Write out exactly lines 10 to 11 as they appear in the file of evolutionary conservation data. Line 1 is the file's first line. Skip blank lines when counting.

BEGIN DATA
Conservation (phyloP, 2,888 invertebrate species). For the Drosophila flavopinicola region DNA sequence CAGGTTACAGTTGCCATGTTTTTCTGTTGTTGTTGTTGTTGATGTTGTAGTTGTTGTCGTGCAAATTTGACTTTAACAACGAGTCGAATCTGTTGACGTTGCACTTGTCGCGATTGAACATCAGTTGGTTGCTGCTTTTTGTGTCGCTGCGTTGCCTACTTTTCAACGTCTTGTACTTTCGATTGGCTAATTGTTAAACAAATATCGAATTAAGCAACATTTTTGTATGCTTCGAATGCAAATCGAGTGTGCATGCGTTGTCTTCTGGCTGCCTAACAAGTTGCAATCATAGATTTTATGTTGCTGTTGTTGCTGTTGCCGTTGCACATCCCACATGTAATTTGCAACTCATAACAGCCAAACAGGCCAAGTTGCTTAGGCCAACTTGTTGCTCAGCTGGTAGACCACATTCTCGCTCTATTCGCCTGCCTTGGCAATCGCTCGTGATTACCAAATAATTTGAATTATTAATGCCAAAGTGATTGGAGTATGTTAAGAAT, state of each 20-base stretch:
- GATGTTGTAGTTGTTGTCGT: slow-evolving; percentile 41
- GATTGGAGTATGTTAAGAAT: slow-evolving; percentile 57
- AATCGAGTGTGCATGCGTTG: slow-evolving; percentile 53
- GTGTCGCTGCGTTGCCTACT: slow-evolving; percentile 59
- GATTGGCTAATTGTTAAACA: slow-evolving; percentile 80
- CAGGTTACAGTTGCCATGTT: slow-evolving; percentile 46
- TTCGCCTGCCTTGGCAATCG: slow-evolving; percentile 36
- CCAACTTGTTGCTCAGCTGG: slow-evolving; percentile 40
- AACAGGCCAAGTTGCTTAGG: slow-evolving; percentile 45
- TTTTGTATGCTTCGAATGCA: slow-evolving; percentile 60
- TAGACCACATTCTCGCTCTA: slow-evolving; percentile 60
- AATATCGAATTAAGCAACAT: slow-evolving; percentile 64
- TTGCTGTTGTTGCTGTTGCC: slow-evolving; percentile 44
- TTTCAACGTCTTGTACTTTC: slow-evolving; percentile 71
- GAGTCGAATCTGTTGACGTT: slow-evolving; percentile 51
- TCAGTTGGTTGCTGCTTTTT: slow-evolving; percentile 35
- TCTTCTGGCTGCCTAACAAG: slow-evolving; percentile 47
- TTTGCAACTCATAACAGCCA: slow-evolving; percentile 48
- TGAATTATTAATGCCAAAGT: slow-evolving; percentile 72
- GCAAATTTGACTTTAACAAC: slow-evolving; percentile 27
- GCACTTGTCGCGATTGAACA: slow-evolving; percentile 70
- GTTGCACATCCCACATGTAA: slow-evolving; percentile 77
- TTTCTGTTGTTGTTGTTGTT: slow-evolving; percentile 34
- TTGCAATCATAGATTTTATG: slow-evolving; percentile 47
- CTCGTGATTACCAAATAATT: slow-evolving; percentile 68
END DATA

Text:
- AACAGGCCAAGTTGCTTAGG: slow-evolving; percentile 45
- TTTTGTATGCTTCGAATGCA: slow-evolving; percentile 60